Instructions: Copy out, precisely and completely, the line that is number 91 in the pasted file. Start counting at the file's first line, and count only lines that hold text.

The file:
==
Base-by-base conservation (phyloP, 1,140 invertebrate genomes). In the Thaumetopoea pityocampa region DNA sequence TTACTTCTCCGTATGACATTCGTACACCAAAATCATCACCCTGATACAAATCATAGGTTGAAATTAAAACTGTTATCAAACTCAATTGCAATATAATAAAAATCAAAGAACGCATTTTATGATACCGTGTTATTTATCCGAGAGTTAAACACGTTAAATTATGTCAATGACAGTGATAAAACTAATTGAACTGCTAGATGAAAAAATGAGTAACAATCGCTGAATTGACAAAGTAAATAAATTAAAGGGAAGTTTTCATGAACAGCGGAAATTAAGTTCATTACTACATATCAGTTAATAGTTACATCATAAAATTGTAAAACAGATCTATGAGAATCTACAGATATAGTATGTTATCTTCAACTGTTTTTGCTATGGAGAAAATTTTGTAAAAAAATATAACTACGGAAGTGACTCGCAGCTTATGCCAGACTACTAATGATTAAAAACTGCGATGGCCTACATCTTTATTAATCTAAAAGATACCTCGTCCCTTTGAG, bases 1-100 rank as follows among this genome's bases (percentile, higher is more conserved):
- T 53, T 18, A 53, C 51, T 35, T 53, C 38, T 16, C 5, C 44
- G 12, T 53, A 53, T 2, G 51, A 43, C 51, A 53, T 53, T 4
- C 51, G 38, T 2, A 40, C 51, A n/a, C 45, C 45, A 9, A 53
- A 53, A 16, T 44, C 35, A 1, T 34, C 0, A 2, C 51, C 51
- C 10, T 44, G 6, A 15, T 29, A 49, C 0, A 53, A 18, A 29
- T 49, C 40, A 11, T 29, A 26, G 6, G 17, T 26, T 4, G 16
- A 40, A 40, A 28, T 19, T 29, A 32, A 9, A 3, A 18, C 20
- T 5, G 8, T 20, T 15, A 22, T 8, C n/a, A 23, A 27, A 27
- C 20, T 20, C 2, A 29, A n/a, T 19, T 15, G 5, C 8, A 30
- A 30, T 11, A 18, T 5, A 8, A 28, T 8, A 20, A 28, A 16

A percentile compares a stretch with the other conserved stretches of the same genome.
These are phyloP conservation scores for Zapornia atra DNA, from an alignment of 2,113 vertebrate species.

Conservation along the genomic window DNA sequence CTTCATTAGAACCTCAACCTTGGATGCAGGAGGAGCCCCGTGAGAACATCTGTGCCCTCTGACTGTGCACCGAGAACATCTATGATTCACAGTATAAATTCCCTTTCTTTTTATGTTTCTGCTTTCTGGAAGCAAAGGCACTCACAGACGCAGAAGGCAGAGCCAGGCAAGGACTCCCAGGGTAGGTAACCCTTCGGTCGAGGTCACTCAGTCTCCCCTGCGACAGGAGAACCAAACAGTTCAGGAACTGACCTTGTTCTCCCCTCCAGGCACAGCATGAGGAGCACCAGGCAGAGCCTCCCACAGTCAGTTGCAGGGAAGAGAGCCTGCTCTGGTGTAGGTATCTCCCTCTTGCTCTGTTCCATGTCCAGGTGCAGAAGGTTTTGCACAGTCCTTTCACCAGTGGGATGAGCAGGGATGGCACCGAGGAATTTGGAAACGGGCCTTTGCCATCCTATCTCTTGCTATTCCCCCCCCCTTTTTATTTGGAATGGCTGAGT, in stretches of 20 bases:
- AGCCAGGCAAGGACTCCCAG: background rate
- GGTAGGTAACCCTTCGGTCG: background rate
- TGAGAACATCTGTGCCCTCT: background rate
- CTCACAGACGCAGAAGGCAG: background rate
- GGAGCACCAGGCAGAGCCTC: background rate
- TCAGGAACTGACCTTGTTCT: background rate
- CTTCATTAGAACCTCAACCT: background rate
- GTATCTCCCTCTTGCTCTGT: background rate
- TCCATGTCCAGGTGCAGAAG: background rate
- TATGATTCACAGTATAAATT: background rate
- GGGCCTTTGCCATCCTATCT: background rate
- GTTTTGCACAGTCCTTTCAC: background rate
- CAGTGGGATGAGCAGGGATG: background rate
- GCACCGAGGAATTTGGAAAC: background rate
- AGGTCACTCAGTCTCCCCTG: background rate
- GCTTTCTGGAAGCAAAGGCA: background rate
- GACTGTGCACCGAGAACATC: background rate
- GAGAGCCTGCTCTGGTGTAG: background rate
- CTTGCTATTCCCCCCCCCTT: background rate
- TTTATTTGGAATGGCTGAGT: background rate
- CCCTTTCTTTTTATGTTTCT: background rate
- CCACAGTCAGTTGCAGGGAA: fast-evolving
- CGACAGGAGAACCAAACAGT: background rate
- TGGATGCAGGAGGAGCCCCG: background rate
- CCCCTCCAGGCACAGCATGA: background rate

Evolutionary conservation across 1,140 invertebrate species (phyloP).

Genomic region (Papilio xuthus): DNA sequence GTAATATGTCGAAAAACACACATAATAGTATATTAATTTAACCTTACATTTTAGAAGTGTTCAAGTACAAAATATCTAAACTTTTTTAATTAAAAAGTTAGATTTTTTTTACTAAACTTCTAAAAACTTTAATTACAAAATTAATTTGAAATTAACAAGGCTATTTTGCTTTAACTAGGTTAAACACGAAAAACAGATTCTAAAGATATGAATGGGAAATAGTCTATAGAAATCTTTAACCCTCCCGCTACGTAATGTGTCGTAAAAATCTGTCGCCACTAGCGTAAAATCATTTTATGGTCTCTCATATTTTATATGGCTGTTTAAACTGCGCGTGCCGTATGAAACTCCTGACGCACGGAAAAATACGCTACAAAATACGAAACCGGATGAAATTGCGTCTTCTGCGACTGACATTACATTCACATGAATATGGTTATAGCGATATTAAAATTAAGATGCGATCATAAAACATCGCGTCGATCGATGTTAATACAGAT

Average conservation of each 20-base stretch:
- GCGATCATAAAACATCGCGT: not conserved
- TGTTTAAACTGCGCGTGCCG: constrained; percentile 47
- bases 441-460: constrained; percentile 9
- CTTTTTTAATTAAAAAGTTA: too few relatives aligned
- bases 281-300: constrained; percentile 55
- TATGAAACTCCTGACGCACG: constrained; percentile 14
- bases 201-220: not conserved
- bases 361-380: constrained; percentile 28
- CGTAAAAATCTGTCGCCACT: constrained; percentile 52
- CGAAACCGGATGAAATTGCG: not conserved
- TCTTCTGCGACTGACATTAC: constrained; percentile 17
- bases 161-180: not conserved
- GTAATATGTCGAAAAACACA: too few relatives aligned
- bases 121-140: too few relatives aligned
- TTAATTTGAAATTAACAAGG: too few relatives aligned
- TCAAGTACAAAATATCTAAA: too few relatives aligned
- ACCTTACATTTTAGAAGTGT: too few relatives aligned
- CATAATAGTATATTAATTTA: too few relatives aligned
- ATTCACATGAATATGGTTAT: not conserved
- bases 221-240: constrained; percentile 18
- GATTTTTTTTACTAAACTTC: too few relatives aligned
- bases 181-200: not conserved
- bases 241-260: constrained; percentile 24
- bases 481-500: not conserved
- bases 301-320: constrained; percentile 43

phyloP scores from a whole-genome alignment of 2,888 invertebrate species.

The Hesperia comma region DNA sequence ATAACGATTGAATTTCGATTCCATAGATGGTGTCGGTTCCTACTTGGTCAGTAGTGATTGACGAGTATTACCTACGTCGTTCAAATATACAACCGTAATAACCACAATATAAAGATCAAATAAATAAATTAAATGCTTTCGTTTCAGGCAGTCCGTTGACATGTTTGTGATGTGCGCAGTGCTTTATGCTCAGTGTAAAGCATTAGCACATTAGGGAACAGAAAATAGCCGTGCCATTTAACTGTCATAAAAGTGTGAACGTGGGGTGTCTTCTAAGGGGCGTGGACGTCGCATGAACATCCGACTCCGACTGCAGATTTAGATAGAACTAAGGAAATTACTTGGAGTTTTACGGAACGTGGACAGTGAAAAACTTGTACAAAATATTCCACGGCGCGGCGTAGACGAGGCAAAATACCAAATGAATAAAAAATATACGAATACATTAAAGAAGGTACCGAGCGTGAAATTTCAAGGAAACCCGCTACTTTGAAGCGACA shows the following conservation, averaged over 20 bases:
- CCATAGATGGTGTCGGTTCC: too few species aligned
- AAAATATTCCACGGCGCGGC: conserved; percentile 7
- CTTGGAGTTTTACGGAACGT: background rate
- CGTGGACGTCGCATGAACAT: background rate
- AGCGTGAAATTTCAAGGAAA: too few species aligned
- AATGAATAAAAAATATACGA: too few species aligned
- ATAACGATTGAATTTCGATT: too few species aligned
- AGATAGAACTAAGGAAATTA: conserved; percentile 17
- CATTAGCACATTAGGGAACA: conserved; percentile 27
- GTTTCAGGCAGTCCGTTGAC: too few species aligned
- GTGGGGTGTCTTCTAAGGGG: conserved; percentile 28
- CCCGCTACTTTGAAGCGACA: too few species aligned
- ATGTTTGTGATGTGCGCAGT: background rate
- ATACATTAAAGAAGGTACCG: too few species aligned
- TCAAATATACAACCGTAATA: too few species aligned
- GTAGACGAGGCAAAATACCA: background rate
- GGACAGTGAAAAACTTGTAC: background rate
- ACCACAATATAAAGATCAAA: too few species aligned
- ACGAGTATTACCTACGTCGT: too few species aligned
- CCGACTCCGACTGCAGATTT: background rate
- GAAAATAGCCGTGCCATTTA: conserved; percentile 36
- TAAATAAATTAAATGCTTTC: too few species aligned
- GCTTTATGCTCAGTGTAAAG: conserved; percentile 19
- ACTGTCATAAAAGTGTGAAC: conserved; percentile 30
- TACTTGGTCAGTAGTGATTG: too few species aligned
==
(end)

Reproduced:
- TAAATAAATTAAATGCTTTC: too few species aligned